Northwestern tops football graduation success rate rankings


As Northwestern’s football team sinks into oblivion, it claimed — in fitting with what it is as a school — an academic triumph.

The NCAA released its annual graduation success rates on Thursday, and the Wildcats topped FBS programs with a 97 percent GSR. That’s certainly something coach Pat Fitzgerald is proud of, given how he’s built a solid program at a top-tier academic school.

Unfortunately for the 4-3 ‘Cats, things may get worse before they get better. Already staring down a three-game losing streak, Northwestern gets road dates at Iowa and Nebraska before returning home to face Michigan and Michigan State. If they can’t beat Iowa this weekend at Kinnick Stadium, they’ll have to pull out of their tailspin in a tough four-game stretch before a should-be layup at Illinois to end the year.

And if they can’t do that, the Wildcats may fail to be bowl eligible this year.

Getting Kain Colter and Venric Mark back would certainly help those efforts. Colter said he’ll play at Iowa, hopefully turning things around for an offense Fitzgerald bluntly said has “played like garbage” the last three games.

But anyways, back to the GSR rankings. The top 10 in football:

1. Northwestern (97)
2. Rice (95)
3. Boston College (94)
3. Notre Dame (94)
5. Air Force (93)
5. Stanford (93)
7. Duke (92)
8. Boise State (91)
9. Army (89)
10. Miami Fla. (86)
10. Wake Forest (86)

Minnesota gives Fleck 1-year extension, plus raise

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Matt Krohn/USA TODAY Sports

MINNEAPOLIS — Minnesota football coach P.J. Fleck had his contract extended Wednesday by an additional year with a $1 million raise in annual salary, after the latest round of big spending by Big Ten rivals.

The new seven-year deal will run through the 2029 season, the university announced without releasing terms. Fleck will now make $6 million per year, a person with knowledge of the contract confirmed. The person spoke to The Associated Press on condition of anonymity because the deal had not yet been finalized.

Last week, Nebraska hired Matt Rhule and Wisconsin hired Luke Fickell to put them in the top tier of head coach compensation in the conference. In terms of average annual value, the 42-year-old Fleck is eighth in the Big Ten behind Michigan State’s Mel Tucker, Ohio State’s Ryan Day, Rhule, Fickell, Penn State’s James Franklin, Michigan’s Jim Harbaugh and Iowa’s Kirk Ferentz. All seven of those coaches make $7 million or more per season.

The Gophers (8-4) play Syracuse in the Pinstripe Bowl on Dec. 29. They’re 3-0 in bowl games under Fleck, who was hired away from Western Michigan in 2017.

Minnesota tied for second place in the Big Ten West Division this year, behind Purdue. Fleck is 43-27 overall with the Gophers, including 26-26 in conference play. They’re 0-6 against Iowa and 3-3 against Wisconsin, their primary rivals.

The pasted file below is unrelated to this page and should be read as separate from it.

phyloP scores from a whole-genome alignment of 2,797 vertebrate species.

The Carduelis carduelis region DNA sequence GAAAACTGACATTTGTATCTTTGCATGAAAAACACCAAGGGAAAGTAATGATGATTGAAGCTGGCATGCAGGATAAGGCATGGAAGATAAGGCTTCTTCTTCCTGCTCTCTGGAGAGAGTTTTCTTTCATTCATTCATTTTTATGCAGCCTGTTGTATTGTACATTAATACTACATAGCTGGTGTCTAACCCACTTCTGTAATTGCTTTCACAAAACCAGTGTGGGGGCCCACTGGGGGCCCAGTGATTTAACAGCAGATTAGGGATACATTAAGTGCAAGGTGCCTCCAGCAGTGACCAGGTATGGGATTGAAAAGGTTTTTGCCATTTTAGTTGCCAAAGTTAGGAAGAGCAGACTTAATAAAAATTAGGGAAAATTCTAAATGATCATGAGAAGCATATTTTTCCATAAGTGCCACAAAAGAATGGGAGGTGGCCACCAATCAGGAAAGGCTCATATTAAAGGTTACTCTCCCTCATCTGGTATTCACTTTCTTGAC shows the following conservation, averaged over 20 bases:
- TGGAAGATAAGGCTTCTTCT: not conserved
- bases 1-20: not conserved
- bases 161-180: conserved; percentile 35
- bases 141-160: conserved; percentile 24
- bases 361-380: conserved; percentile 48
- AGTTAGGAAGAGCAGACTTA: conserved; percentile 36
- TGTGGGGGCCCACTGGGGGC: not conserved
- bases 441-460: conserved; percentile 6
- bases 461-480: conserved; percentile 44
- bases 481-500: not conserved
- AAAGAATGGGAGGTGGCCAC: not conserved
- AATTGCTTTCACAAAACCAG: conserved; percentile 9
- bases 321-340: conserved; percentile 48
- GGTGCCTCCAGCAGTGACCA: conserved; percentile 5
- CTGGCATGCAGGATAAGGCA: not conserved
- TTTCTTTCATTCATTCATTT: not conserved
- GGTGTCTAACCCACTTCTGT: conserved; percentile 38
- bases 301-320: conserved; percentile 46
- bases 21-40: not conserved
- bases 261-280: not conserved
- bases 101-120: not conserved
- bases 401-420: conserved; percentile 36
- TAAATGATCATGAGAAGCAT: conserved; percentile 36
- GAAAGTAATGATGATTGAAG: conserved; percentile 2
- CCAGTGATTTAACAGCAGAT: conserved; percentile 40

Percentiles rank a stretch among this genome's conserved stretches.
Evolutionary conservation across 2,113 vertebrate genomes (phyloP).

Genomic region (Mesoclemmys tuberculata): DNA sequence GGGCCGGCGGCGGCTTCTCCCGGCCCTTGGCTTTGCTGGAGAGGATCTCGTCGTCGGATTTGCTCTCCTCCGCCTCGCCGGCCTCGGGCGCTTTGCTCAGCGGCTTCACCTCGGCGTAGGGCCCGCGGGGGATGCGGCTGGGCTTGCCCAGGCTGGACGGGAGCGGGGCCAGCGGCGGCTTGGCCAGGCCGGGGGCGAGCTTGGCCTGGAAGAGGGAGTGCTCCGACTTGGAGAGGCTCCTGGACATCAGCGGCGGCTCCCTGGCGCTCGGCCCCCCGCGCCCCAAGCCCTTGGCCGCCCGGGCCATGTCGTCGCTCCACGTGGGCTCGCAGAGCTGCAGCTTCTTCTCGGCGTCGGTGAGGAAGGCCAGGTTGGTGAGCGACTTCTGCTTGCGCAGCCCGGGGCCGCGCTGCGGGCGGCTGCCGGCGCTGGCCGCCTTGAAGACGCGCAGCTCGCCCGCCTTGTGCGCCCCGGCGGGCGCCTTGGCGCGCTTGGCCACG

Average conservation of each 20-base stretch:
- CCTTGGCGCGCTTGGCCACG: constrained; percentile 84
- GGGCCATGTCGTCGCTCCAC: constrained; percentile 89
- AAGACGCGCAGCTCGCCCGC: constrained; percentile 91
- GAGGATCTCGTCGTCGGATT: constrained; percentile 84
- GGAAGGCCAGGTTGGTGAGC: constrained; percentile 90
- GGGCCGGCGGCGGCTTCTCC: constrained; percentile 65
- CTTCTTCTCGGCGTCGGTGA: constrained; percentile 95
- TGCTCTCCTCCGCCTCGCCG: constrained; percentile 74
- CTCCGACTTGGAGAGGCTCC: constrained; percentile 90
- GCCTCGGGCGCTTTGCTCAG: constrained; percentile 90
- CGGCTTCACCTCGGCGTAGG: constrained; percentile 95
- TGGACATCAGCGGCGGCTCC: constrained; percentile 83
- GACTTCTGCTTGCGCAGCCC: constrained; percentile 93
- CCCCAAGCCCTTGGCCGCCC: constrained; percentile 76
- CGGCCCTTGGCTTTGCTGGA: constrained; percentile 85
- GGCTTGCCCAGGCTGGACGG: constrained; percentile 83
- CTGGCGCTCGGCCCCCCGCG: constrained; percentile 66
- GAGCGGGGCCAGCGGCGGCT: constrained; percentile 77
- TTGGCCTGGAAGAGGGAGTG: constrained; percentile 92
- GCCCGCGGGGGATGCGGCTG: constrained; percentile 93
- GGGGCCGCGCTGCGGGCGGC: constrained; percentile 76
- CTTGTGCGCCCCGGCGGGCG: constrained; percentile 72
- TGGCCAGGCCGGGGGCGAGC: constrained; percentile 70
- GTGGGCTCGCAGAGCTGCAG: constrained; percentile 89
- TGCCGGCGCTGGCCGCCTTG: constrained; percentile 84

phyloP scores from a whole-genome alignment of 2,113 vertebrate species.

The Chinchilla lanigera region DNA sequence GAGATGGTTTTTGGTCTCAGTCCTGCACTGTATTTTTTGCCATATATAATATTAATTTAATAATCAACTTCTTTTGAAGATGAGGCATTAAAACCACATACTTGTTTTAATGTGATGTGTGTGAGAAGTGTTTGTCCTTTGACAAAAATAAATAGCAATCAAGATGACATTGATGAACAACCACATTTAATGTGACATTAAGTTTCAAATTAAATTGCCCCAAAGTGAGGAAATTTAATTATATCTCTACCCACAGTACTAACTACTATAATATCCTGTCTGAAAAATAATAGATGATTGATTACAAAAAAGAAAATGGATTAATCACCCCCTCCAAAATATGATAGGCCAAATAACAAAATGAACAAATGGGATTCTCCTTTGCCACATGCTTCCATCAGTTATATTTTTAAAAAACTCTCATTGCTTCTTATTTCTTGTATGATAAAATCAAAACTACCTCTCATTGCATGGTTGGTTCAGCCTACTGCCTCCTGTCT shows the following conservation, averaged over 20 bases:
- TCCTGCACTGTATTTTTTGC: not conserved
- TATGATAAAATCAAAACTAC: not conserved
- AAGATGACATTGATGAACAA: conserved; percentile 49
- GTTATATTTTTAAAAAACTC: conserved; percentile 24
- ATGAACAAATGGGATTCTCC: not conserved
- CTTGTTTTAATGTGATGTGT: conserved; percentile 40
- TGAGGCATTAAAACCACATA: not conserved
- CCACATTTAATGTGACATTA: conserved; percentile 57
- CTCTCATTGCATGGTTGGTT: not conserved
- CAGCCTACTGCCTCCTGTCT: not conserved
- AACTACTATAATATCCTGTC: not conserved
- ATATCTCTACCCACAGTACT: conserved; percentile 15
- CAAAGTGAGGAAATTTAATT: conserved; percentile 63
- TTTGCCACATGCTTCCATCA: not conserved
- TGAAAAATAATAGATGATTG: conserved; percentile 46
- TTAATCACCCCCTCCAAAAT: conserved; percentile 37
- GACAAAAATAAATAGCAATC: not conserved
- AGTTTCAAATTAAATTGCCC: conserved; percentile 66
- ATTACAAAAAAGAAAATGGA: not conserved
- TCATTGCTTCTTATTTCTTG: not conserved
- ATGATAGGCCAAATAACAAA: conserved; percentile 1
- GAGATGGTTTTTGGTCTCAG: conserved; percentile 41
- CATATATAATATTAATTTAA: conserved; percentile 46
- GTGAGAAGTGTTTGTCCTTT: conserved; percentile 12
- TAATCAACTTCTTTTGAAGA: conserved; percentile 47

Fleck’s winning percentage is third-best in program history among coaches with 45 games or more, behind Henry Williams (1900-21) and Bernie Bierman (1932-41).

“What P.J. and his staff have done in a short amount of time is remarkable,” athletic director Mark Coyle said in a statement distributed by the university. “He has recruited and developed some of the best student-athletes to ever play at Minnesota and his team continues to excel academically, athletically and socially.”

This is the fifth time in six years on the job that Fleck’s deal has been adjusted to keep up with the competition, as power conference coach contracts these days rarely have less than five years on them at any time. Minnesota extended his deal a year ago, too.

In that iteration of his contract, the termination fees Fleck would owe Minnesota if he were to hop to another program were bumped way up. Those numbers landed at $7 million in 2023, $5 million in 2024, $4 million in 2025 and $3 million in 2026. Details about those figures in the new deal were not immediately available.

Virginia players granted extra year of eligibility

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CHARLOTTESVILLE, Va. — The NCAA has granted an extra year of eligibility to Virginia players whose eligibility has expired in the aftermath of the slaying of three members of the team, the school confirmed.

Lavel Davis Jr., D’Sean Perry and Devin Chandler were killed last month as they returned to campus from a field trip to see a play in Washington, D.C. A former player at the school, Christopher Darnell Jones Jr., is facing three counts of second-degree murder and other charges in the shooting. A fourth player, Mike Hollins, and student Marlee Morgan were injured in the shooting.

Virginia canceled its final two games of the season after the shooting, and the team and university community memorialized the victims in a nearly two-hour service on campus. Team members also traveled to each of the three funerals held for their teammates.